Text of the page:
In my degree during the ’90’s there was freedom and support to explore all aspects of psychology and I suppose I was very motivated to go further than other students were, but some staff members were always willing to provide the support for me to go off in all directions. I didn’t notice the importance of that support at the time but I see it now.

    I was able to pull together so many loose threads of ideas and assumptions, expectations etc that underpinned my previous dysfunctional behaviour.

    I think that Rogers and his “unconditional positive regard” is a koan that all western practitioners need to consider.

  7. @jrkrideau
    Your #30

    But, but … Pavlov did have the idea of ‘reinforcement’ (though in a slightly under-developed way) and he did (albeit in Russian) coin the term ‘extinction’ which shows he was actually investigating the phenomena of conditioning in an empirical sense.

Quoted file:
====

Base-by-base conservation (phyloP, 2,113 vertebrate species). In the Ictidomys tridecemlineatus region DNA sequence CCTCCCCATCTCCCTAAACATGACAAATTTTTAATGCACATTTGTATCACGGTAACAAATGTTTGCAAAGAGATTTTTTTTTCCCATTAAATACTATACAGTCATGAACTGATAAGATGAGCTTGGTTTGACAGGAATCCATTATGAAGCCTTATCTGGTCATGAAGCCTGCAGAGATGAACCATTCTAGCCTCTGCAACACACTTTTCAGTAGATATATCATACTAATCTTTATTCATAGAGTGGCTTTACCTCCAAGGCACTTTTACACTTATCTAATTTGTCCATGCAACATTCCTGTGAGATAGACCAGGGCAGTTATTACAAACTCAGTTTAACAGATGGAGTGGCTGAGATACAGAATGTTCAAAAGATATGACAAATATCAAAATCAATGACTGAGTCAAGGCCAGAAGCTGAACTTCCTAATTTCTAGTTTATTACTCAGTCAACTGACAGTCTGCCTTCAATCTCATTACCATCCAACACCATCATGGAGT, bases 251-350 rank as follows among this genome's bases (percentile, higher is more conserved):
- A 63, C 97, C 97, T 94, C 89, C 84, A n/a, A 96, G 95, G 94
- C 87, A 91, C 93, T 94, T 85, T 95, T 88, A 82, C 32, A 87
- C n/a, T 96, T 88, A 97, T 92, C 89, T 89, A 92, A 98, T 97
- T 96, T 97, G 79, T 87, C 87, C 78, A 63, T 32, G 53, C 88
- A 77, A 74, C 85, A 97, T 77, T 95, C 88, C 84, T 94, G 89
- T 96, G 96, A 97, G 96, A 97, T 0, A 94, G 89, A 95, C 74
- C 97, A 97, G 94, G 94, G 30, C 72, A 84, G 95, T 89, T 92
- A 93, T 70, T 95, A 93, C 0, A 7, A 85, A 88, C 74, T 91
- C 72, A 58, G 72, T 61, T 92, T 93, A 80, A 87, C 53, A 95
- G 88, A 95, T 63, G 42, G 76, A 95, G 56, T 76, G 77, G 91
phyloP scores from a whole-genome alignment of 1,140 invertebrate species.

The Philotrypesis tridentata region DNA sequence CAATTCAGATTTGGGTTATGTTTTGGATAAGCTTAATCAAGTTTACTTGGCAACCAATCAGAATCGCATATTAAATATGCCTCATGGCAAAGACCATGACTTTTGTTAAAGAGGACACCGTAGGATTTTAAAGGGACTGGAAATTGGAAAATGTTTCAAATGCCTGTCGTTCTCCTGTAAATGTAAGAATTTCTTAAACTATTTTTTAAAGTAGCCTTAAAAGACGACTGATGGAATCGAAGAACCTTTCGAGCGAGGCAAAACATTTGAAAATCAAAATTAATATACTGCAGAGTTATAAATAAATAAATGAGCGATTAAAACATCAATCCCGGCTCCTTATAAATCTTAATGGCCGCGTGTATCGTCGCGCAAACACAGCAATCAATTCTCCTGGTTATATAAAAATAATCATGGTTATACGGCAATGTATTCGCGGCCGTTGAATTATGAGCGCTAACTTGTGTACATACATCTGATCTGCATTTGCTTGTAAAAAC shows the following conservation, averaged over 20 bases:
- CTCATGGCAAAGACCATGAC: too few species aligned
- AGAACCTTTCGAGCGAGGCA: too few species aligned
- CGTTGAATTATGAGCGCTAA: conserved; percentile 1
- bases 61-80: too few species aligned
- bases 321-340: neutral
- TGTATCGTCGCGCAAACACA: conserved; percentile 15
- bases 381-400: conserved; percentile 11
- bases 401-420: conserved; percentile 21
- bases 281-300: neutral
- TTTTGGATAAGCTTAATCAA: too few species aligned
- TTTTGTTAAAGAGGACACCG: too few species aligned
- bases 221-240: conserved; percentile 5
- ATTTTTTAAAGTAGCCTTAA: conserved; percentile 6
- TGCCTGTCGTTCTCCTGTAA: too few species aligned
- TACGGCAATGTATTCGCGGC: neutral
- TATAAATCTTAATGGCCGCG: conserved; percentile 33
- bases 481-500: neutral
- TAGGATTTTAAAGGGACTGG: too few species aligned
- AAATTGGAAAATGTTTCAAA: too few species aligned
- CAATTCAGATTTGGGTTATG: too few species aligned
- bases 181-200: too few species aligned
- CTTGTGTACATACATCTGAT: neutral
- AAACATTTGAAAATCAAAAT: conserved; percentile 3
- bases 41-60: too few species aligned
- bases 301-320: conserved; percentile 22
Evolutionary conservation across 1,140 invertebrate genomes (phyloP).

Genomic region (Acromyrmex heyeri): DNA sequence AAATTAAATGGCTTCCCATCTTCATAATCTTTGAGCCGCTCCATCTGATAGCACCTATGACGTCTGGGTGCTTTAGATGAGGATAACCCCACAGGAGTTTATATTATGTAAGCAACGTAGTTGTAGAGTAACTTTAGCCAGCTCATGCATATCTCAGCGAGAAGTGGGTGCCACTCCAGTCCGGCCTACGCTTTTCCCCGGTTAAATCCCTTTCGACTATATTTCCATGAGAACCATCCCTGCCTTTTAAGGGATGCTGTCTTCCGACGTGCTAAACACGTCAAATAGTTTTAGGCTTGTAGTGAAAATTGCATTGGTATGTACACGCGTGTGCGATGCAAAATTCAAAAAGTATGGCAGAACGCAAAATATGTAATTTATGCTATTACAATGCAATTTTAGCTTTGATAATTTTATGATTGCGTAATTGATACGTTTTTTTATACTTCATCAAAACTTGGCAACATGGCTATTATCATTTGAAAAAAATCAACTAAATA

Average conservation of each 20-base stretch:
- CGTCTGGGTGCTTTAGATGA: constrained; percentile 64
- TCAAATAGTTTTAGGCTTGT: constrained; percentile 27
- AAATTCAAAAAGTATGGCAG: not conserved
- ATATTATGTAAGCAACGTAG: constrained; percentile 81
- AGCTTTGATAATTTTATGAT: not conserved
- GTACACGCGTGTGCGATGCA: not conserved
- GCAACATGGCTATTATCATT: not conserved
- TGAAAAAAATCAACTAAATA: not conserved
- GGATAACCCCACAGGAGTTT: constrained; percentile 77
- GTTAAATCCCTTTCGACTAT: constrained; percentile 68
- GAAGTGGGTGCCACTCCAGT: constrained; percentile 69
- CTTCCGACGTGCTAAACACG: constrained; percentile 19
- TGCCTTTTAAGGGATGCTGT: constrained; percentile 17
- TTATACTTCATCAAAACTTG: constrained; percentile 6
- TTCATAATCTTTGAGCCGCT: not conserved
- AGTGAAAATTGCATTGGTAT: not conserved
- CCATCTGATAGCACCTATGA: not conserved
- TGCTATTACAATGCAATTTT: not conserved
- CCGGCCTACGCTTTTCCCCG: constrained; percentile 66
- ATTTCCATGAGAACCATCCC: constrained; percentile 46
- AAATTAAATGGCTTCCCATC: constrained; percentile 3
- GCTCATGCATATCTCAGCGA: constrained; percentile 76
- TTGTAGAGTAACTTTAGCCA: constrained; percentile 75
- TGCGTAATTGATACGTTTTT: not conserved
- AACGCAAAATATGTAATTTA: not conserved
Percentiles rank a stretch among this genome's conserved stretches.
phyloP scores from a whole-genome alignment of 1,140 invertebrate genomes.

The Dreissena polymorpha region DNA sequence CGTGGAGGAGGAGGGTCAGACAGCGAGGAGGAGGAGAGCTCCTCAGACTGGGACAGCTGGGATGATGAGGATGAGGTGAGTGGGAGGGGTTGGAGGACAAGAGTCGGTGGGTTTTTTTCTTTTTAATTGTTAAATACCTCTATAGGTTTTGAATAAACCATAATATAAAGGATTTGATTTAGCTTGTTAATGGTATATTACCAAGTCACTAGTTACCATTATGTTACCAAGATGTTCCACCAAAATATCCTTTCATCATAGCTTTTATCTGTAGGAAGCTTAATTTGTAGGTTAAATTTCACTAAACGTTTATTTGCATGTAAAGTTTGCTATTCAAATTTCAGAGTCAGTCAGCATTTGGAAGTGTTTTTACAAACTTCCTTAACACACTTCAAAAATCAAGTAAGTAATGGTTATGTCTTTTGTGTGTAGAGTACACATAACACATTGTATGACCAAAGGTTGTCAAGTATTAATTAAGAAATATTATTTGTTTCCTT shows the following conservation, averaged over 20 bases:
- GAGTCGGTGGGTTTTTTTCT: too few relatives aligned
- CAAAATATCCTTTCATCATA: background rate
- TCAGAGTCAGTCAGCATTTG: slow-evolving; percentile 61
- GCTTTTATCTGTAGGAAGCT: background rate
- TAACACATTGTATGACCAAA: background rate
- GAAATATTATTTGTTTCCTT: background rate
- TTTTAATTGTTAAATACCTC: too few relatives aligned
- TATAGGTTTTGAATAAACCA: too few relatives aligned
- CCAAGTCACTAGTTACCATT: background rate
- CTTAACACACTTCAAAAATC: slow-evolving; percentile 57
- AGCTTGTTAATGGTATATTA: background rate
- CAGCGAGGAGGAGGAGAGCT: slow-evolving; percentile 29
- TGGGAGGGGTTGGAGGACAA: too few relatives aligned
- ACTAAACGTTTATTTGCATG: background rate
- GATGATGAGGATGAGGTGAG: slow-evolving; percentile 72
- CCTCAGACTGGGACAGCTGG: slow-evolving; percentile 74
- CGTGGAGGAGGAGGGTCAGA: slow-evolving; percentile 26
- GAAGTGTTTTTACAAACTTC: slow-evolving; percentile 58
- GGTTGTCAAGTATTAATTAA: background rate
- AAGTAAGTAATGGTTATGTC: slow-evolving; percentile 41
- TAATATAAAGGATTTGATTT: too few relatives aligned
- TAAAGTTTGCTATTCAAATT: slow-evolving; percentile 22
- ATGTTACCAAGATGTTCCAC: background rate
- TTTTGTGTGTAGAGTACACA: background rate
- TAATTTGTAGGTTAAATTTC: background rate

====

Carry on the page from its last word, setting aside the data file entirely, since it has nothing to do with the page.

Now human beings had been ‘training’ animals for tens of thousands of years before Pavlov without apparently discovering, or at least articulating, what Pavlov was finding.

    A journey of 1000 li (and the li is now standardised as 500m btw) must begin with a single step, and surely Pavlov was one who took some of these initial steps ?

  8. @Ikonoclast
    Your #22

    Hmm, welll I can’t dispute your account of psychoanalysis and analysands – it sort of accords with what I thought I once knew about it.